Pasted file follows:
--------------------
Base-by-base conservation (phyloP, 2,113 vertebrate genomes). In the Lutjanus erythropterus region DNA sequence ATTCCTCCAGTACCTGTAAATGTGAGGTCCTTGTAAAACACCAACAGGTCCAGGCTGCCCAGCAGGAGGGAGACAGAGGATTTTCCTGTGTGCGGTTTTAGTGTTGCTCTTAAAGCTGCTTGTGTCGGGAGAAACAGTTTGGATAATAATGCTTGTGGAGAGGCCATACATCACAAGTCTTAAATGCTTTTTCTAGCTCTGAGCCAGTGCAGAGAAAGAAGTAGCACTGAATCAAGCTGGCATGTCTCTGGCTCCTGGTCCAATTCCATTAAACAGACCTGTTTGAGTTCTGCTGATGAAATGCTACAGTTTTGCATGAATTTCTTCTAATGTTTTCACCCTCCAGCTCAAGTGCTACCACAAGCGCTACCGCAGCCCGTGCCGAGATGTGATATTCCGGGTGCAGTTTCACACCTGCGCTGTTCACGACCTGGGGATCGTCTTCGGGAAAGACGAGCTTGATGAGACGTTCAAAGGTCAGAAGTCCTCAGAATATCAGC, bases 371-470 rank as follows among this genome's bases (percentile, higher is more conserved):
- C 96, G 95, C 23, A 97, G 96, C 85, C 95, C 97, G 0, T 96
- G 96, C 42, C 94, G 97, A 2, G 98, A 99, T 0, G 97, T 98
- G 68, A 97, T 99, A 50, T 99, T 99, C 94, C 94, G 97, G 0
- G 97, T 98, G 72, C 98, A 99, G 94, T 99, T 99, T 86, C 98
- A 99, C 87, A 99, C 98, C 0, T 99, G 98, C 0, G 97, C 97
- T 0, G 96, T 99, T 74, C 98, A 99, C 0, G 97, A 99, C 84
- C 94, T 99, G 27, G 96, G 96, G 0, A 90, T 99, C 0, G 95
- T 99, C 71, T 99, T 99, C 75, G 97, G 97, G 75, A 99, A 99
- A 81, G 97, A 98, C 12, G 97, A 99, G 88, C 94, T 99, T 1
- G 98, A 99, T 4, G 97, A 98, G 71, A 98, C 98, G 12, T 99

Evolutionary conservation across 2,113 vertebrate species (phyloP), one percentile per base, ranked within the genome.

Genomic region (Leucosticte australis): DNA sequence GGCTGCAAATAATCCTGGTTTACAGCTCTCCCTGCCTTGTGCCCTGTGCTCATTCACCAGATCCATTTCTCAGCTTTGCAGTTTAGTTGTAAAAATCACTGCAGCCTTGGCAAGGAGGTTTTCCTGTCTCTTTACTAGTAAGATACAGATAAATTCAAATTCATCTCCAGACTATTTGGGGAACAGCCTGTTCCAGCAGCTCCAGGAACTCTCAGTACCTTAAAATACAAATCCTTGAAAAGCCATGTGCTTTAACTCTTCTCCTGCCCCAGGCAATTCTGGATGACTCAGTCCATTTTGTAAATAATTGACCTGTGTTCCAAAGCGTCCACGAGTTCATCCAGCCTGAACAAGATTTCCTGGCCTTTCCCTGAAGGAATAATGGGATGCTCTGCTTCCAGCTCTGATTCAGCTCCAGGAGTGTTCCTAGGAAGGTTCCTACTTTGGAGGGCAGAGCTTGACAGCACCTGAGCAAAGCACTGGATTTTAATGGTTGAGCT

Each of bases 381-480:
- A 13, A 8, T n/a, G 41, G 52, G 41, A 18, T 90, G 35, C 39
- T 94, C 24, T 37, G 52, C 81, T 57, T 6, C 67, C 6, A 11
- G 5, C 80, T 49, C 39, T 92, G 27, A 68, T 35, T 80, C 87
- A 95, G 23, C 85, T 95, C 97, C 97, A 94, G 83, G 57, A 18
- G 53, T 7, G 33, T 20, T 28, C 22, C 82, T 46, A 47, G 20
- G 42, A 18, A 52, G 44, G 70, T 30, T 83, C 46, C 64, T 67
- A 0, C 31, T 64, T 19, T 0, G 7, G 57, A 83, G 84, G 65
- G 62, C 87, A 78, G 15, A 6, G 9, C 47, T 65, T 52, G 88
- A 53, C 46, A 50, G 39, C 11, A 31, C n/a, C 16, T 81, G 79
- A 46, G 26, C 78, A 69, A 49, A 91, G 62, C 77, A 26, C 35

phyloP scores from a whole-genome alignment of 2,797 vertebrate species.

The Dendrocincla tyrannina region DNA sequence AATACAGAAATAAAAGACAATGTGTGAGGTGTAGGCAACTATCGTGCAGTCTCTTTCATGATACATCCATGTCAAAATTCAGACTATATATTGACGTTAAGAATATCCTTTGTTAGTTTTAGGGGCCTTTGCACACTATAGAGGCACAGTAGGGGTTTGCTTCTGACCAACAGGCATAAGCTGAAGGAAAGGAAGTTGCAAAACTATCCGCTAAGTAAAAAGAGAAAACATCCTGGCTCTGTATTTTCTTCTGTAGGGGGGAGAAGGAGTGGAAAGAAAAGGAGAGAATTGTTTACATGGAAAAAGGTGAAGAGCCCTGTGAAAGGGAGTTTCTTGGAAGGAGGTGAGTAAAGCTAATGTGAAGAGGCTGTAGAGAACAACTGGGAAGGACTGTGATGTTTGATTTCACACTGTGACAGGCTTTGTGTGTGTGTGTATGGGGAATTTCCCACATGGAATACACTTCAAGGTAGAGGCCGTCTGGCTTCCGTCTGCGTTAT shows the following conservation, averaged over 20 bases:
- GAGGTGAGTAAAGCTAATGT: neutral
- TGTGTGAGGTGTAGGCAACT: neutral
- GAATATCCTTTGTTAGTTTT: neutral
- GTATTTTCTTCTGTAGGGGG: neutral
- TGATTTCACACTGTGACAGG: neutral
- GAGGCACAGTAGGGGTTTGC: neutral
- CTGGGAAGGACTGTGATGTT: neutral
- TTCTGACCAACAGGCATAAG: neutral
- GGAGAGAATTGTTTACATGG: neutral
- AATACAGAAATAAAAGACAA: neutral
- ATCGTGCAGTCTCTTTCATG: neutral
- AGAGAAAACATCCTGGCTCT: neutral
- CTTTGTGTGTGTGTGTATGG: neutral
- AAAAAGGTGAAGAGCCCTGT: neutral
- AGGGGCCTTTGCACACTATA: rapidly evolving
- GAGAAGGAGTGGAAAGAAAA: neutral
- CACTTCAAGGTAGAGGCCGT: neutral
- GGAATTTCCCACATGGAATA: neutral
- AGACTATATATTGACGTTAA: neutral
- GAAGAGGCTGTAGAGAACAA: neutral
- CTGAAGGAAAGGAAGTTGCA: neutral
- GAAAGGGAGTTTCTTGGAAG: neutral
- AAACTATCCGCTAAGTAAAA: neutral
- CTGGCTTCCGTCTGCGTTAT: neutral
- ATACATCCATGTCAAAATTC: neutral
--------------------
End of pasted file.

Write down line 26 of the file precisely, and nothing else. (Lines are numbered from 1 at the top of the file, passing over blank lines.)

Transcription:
The Dendrocincla tyrannina region DNA sequence AATACAGAAATAAAAGACAATGTGTGAGGTGTAGGCAACTATCGTGCAGTCTCTTTCATGATACATCCATGTCAAAATTCAGACTATATATTGACGTTAAGAATATCCTTTGTTAGTTTTAGGGGCCTTTGCACACTATAGAGGCACAGTAGGGGTTTGCTTCTGACCAACAGGCATAAGCTGAAGGAAAGGAAGTTGCAAAACTATCCGCTAAGTAAAAAGAGAAAACATCCTGGCTCTGTATTTTCTTCTGTAGGGGGGAGAAGGAGTGGAAAGAAAAGGAGAGAATTGTTTACATGGAAAAAGGTGAAGAGCCCTGTGAAAGGGAGTTTCTTGGAAGGAGGTGAGTAAAGCTAATGTGAAGAGGCTGTAGAGAACAACTGGGAAGGACTGTGATGTTTGATTTCACACTGTGACAGGCTTTGTGTGTGTGTGTATGGGGAATTTCCCACATGGAATACACTTCAAGGTAGAGGCCGTCTGGCTTCCGTCTGCGTTAT shows the following conservation, averaged over 20 bases: